I only wish Schaap could receive the award in person. I’m sure his son, Jeremy, will be proud to accept.
The official release from the National Sportscasters and Sportswriters Association:
The National Sportscasters and Sportswriters Association has announced that Bill Raftery, Dick Schaap, Hal McCoy and Lesley Visser are part of the largest class of inductees in the organization’s 56-year history. They will be enshrined during the NSSA’s annual awards banquet, June 8, 2015 in Salisbury, NC. Joining the Hall of Fame quartet as honorees at the banquet will be 2014 National Sportscaster of the Year Mike ‘Doc’ Emrick and 2014 National Sportswriter of the Year Tom Verducci, along with more than 100 state sportscasters and sportswriters of the year from 48 states and the District of Columbia (see list below). Raftery has followed a long college basketball coaching career with a second career as a basketball analyst on television. He joined CBS Sports in 1983 and currently calls games for CBS, including his 33rd NCAA Tournament this year, as well as Fox Sports 1 and Westwood One radio network. Raftery had a long career at ESPN and also called New Jersey Nets and Big East Network games.
The late Dick Schaap is being recognized for his ground-breaking work as the first host of ESPN’s acclaimed Sunday morning show, The Sports Reporters, as well as for his five Emmy Awards. Schaap also co-hosted The Sporting Life on ESPN Radio (with his son Jeremy) and had a long print career, ranging from his job as editor of Sport magazine to authoring or co-authoring 33 books. Schaap died in 2002.
McCoy is a writer and columnist who spent most of his career as the Cincinnati Reds beat writer for the Dayton Daily News. In 2002, the Baseball Writers Association of America honored him with the J.G. Taylor Spink Award, presented at the National Baseball Hall of Fame. Despite being legally blind, McCoy continues to cover the Reds for FoxSportsOhio.com.
After a career of firsts in both print and broadcast, Visser becomes the third woman elected to the NSSA Hall of Fame. She was the first female beat writer covering an NFL team, when the Boston Globe put her on the New England Patriots beat. Visser then embarked on a long television career with CBS, HBO, ABC and ESPN. Among her roles, Visser was the first female sideline reporter for a Super Bowl (1995), first woman assigned to Monday Night Football (1998) and first female color commentator for an NFL game (2001). She was recognized by the Pro Football Hall of Fame in 2006, when she was presented with the Pete Rozelle Radio-Television Award. In 2007 she returned to writing as a columnist for CBSSports.com and in September 2014 she again made television history with the debut of the first all female national weekly sports show WE NEED TO TALK on CBS Sports Network.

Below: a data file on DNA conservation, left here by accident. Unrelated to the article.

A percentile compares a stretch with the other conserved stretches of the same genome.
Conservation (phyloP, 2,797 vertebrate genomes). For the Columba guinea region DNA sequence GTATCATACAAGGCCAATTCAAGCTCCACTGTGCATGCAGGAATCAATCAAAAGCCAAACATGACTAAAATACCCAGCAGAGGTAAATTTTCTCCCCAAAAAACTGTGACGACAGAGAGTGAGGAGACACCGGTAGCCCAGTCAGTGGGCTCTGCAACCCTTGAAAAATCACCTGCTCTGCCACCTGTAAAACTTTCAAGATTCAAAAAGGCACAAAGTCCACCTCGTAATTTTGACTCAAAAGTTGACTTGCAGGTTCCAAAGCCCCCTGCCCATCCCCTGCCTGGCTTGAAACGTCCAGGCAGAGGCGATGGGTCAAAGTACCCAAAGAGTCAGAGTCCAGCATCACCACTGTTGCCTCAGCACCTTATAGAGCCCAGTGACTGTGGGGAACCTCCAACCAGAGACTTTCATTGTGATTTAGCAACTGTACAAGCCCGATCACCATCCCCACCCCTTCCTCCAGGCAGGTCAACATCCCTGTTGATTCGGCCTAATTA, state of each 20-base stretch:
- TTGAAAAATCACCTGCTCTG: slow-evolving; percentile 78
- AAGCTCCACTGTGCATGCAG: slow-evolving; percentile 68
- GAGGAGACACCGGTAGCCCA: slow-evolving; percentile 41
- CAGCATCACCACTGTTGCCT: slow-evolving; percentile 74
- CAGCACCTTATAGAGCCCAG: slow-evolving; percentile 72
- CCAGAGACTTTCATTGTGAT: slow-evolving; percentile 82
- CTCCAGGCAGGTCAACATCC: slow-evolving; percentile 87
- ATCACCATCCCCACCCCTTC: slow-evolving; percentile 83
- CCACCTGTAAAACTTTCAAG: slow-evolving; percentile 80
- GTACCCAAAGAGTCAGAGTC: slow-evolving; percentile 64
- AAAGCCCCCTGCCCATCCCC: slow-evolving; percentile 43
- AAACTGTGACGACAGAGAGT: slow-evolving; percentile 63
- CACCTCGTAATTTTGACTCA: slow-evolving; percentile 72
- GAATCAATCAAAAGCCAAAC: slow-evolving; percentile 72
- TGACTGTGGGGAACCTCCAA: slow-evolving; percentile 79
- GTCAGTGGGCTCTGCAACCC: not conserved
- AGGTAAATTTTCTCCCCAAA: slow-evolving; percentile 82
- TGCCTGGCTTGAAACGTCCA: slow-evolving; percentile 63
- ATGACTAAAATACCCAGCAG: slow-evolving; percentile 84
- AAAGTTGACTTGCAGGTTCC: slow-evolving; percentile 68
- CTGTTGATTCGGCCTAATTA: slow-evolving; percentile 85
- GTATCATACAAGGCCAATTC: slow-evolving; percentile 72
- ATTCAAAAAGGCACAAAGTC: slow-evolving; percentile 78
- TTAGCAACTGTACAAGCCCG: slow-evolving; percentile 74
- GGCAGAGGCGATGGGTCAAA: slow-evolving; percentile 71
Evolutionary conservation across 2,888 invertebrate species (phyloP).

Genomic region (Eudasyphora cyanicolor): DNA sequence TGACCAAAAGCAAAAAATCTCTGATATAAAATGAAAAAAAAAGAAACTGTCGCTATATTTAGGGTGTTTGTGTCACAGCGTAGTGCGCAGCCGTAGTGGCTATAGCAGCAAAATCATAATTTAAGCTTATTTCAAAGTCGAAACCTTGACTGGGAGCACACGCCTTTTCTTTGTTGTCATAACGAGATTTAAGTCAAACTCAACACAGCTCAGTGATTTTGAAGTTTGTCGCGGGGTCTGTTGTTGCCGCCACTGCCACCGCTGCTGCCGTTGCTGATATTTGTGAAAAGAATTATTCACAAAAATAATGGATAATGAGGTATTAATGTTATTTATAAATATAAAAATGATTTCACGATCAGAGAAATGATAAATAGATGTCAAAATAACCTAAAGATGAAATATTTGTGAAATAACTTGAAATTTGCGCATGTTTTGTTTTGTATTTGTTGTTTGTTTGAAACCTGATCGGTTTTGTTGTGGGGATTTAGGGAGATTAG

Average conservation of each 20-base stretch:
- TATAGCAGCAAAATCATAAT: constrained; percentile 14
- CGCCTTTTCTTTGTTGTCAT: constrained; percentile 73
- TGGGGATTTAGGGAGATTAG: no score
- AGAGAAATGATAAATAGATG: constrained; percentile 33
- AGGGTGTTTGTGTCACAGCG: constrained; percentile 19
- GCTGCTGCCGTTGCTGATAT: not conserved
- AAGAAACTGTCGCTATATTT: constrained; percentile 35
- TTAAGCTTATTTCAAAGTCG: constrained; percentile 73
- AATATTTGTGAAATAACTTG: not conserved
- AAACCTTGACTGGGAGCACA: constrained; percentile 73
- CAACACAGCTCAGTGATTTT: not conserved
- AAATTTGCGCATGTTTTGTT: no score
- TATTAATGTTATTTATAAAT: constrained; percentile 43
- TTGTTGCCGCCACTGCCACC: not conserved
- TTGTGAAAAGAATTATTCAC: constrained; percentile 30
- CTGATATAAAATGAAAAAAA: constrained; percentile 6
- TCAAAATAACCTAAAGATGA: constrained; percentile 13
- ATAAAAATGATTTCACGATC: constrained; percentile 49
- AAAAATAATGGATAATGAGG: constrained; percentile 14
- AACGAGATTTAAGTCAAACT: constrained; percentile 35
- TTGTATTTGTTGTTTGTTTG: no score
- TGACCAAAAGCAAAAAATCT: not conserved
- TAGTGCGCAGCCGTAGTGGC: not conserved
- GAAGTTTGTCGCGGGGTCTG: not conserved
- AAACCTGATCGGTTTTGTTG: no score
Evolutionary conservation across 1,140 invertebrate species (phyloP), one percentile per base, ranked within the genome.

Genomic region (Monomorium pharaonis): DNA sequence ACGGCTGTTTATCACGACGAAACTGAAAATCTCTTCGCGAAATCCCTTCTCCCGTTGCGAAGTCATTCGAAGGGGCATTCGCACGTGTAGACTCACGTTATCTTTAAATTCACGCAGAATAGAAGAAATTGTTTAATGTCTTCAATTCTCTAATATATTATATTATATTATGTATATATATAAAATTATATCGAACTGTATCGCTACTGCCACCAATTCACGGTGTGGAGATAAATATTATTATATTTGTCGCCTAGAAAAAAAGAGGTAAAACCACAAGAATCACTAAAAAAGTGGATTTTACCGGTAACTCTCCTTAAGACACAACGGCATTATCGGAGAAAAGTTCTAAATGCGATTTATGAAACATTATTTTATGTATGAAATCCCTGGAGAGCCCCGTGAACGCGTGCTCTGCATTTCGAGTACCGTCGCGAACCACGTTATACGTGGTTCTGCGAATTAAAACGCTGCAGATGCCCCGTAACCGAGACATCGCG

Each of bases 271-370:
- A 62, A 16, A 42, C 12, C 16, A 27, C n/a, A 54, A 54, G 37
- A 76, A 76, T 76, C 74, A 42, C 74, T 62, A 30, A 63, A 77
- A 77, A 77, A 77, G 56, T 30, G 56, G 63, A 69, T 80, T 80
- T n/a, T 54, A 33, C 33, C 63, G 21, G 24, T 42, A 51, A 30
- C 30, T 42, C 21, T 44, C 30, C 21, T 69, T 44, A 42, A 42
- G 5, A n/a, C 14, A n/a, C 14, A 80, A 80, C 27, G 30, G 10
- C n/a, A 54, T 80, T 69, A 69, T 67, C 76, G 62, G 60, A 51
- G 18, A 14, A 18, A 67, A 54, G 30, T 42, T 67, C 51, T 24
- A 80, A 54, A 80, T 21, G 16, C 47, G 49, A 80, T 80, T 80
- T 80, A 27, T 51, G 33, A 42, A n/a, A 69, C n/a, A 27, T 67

Emrick wins the National Sportscaster of the Year for the second straight year. The “voice” of the National Hockey League on NBC and the NBC Sports Network, Emrick’s hockey play-by-play career stretches back more than 40 years. He has called more than 3,000 NHL games, including the last 25 Stanley Cup playoffs. A two-time Sports Emmy Award winner, he was the first broadcaster inducted into the US Hockey Hall of Fame and was recognized by the Hockey Hall of Fame with the Foster Hewitt Memorial Award in 2008.
This is Verducci’s first election as National Sportswriter of the Year. Sports Illustrated’s lead baseball writer for more than a decade, Verducci started his SI career in 1993. Before SI, Verducci was a sports reporter and lead baseball columnist for Newsday and a sportswriter for Florida Today. Verducci added tv duty to his resumé in 2008. He won a Sports Emmy in 2012 for his work on MLB Network and TBS. He has served as a game analyst for FOX Sports since 2011.